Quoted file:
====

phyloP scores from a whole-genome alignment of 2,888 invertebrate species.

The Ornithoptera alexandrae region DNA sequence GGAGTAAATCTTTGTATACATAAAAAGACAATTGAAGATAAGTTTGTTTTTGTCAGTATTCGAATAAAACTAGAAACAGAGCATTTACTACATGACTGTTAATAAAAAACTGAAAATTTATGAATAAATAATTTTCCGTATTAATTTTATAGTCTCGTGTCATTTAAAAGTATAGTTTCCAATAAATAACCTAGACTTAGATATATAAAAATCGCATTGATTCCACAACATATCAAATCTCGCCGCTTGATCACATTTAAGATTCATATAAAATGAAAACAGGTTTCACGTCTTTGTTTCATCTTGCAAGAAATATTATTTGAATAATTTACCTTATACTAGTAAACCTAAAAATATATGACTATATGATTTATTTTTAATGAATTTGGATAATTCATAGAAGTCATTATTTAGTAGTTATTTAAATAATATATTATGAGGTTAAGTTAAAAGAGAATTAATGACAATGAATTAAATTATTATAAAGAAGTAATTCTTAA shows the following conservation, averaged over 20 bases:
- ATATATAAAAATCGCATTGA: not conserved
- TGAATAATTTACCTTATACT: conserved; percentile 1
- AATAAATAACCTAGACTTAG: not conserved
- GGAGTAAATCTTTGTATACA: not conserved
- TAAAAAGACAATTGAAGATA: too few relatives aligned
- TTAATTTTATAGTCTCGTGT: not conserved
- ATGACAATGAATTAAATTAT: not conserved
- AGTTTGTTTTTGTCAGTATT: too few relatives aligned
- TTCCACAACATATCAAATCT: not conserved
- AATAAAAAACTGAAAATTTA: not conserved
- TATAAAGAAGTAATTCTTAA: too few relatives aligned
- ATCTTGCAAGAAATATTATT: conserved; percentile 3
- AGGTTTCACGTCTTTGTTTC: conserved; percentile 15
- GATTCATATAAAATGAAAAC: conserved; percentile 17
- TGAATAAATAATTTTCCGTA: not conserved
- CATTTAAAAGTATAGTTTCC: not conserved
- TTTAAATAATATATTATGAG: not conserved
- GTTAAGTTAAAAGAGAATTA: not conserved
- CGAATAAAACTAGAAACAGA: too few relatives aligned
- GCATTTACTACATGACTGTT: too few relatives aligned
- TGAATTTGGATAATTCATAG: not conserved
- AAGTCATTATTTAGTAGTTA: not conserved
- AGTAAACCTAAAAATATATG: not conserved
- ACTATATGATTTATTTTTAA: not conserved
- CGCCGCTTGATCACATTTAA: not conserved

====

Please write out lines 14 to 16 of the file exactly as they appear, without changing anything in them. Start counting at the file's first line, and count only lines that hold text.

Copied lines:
- ATCTTGCAAGAAATATTATT: conserved; percentile 3
- AGGTTTCACGTCTTTGTTTC: conserved; percentile 15
- GATTCATATAAAATGAAAAC: conserved; percentile 17